CE Market Stability at Hong Kong Show
Many OEMs now accepting small ordersOctober 16, 2012 By John R. Quain
If sartorial trends are a sign of economic times, then the thousands of products on display at the Hong Kong Electronics Fair (Autumn Edition this week are pointing to continued uncertainty.
Bright colors in everything from tablets to headphones and speakers were in abundance. Such iridescent trends in fashion are historically thought to reflect morose economic prospects. But show organizers, market analysts and exhibitors all say business is not shrinking.
"It is not growing but it is stabilizing," said Prof. K.B. Chan, honorary chairman of the Hong Kong Electronic Industries Association. He noted that there were more exhibitors this year than ever before, more buyers from more countries, and the industry was taking steps to address changes in the marketplace.
"For the first time we have a Small-Order Zone," Prof. Chan pointed out. Featuring more than 220 suppliers and over 1,000 products ranging from speakers to headphones to Bluetooth accessories, he said it was an effort to meet the needs of buyers looking to place orders as small as a hundred units for specially branded products.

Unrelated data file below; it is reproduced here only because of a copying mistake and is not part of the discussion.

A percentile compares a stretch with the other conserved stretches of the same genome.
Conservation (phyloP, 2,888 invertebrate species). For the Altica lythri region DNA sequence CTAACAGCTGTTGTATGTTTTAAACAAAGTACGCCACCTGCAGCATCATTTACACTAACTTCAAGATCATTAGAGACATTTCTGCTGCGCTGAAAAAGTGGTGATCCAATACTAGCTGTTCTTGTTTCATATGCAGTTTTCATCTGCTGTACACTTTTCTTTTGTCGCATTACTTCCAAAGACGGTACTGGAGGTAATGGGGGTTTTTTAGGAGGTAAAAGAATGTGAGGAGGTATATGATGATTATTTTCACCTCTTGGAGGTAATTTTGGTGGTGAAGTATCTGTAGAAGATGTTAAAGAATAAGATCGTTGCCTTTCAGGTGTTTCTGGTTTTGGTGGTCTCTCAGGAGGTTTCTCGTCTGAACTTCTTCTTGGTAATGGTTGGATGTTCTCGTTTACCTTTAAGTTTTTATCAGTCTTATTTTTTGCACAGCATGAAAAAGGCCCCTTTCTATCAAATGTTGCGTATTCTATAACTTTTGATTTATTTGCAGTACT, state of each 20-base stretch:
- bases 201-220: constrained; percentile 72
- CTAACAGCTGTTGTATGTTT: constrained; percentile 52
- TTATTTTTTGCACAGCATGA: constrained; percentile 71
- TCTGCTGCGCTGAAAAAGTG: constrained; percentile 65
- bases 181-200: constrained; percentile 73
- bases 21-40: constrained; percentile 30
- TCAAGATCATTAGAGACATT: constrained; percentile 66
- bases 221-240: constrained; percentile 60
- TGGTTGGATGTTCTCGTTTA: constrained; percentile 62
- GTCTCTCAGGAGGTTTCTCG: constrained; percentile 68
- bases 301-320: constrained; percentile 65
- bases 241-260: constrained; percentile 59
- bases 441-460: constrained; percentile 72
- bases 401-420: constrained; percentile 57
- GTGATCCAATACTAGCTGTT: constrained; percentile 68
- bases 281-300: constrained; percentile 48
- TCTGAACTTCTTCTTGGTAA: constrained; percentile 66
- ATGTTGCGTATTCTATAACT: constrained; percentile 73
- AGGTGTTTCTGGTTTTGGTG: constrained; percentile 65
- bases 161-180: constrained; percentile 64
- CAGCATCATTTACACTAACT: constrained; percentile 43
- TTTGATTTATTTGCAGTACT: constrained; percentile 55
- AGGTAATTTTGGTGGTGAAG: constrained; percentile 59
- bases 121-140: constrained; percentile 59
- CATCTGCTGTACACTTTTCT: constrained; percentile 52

At the Hong Kong Electronic Industry Summit, analysts and manufacturers also pointed to potential areas of future opportunity, particularly in tablets, OTT boxes, and smarter TVs.
"Consumers are owning fewer and fewer devices than they were 4 years ago," said Ben Arnold, director, industry analysis, at the NPD Group. Such a contraction was largely due to feature convergence in products; smart phones that double as cameras and music players, for example. But there's still room for growth he said, noting that only that 23 percent of U.S. homes have a tablet computer.
According to NPD retail figures for U.S. sales in September, Amazon's Kindle Fire accounted for a surprising 24 percent of the market, with Apple's new iPad falling to second place with 22 percent market share. Arnold said that market fragmentation will continue to be an issue in the coming year, with ecosystems built around competing devices, including those from Apple, Google, Amazon, and Microsoft.
"So technology that enables consumers to use a variety of devices in the same home is going to be key," Arnold said.
Further growth is also seen in the over-the-top video market. Dr. Alan Lam, CEO of Hong Kong-based Sengital, said that home theaters will continue to move to a streaming media model, tapping into the cloud for content with A/V receivers that support multiple standards such as Bluetooth, Wi-Fi, AirPlay and DLNA. Total revenues for the OTT video market were $3.1 billion worldwide in 2010 and should hit $5.6 billion this year, he said.